Your credit report should include a credit score. You should be given information about how your credit score was calculated, and which information impacts your credit score the most.
Maintaining a ‘good’ credit report
- Don’t borrow more than you need, and don’t have limits on credit cards higher than you need.
- Make payments on time.
- When shopping around for credit, don’t make lots of applications. Each application could be recorded on your credit report for 5 years and too many applications in a short period can lead to rejections.
- If you are in financial hardship, make a hardship arrangement with your lender. After 1 year the financial hardship indicator will fall off your credit report and your repayment history will look up to date. If you don’t make a hardship arrangement and miss a payment, that stays on your repayment history for 2 years.
Information on your credit report
The report contains information about your dealings with credit providers. Credit providers include any business where you defer payment for more than 7 days. Examples are banks, finance companies, buy now pay later services, telecommunication companies and utilities.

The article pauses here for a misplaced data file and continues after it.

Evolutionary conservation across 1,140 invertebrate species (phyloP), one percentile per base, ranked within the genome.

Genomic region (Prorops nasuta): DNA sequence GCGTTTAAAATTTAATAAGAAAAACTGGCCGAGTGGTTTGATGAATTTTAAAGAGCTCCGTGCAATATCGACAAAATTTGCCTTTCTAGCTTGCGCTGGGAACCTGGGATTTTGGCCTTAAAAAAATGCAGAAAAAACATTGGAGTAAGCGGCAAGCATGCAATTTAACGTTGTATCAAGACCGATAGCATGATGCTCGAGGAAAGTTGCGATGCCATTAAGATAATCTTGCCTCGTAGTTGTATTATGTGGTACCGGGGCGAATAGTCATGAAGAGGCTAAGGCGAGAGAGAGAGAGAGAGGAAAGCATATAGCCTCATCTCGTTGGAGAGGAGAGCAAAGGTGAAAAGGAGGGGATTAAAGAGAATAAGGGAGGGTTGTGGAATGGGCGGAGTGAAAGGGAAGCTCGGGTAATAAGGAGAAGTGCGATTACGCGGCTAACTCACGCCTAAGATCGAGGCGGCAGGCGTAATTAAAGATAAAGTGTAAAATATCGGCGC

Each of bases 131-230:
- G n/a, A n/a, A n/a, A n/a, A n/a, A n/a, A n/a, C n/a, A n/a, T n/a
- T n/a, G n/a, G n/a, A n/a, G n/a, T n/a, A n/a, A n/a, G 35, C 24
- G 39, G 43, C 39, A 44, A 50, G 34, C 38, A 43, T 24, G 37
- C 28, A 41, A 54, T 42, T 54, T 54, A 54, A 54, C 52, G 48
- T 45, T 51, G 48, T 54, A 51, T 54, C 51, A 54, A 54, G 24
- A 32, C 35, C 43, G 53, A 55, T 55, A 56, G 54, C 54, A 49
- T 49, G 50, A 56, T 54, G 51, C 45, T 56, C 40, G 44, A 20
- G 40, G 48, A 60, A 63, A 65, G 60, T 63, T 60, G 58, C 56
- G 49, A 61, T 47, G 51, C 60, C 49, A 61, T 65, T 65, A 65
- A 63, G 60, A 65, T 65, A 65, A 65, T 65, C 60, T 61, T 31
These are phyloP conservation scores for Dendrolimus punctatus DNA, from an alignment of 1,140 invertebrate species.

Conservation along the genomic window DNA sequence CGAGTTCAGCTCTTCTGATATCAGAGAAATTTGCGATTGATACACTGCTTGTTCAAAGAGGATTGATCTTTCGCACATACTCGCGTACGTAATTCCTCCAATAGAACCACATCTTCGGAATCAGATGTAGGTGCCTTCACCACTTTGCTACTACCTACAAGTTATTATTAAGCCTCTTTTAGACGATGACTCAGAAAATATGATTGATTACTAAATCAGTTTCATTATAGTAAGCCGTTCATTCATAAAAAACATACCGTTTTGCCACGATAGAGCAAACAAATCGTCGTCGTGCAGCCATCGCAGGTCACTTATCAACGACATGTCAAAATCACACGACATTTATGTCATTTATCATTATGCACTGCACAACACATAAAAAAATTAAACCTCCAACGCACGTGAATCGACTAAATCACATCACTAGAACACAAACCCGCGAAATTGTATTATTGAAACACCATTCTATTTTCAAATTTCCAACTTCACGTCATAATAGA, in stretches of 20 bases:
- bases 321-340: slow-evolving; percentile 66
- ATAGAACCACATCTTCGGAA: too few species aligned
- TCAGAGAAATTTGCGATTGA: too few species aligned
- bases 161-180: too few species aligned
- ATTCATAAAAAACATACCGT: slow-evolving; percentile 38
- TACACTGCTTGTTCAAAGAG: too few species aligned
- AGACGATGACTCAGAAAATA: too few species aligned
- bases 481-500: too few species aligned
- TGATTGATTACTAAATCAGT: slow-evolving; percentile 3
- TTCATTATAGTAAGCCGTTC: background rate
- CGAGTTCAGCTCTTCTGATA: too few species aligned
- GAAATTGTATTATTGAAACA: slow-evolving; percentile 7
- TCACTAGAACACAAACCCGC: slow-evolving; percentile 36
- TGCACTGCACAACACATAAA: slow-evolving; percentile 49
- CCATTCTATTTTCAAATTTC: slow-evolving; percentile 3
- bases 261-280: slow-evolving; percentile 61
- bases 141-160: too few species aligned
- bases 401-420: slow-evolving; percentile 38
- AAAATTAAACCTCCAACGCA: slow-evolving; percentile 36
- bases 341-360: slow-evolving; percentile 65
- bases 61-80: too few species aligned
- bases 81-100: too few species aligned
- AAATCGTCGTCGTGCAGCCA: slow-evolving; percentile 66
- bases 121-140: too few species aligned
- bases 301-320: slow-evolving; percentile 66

Your credit report gives a good idea of the debts you have, but it does not include everything. Some debts may not be listed because the credit provider does not use credit reports. Sometimes a credit listing may disappear, but the underlying debt is still active.
Credit providers list information with a credit reporting agency. They must ask for your permission to do this, but consent forms are almost always contained in credit application forms. You will usually not get credit if you do not give permission.
To be able to list information and access your credit report the credit provider must be in a registered External Dispute Resolution (EDR) scheme. This means there is a free and independent complaints service you can go to if there is a problem.
|Information held||How long it stays on your credit report|
|Personal details including:|
• Name, including aliases and previous names
• Date of birth
• Current address (and past 2 addresses)
• Employer, current or last known
• Driver’s licence number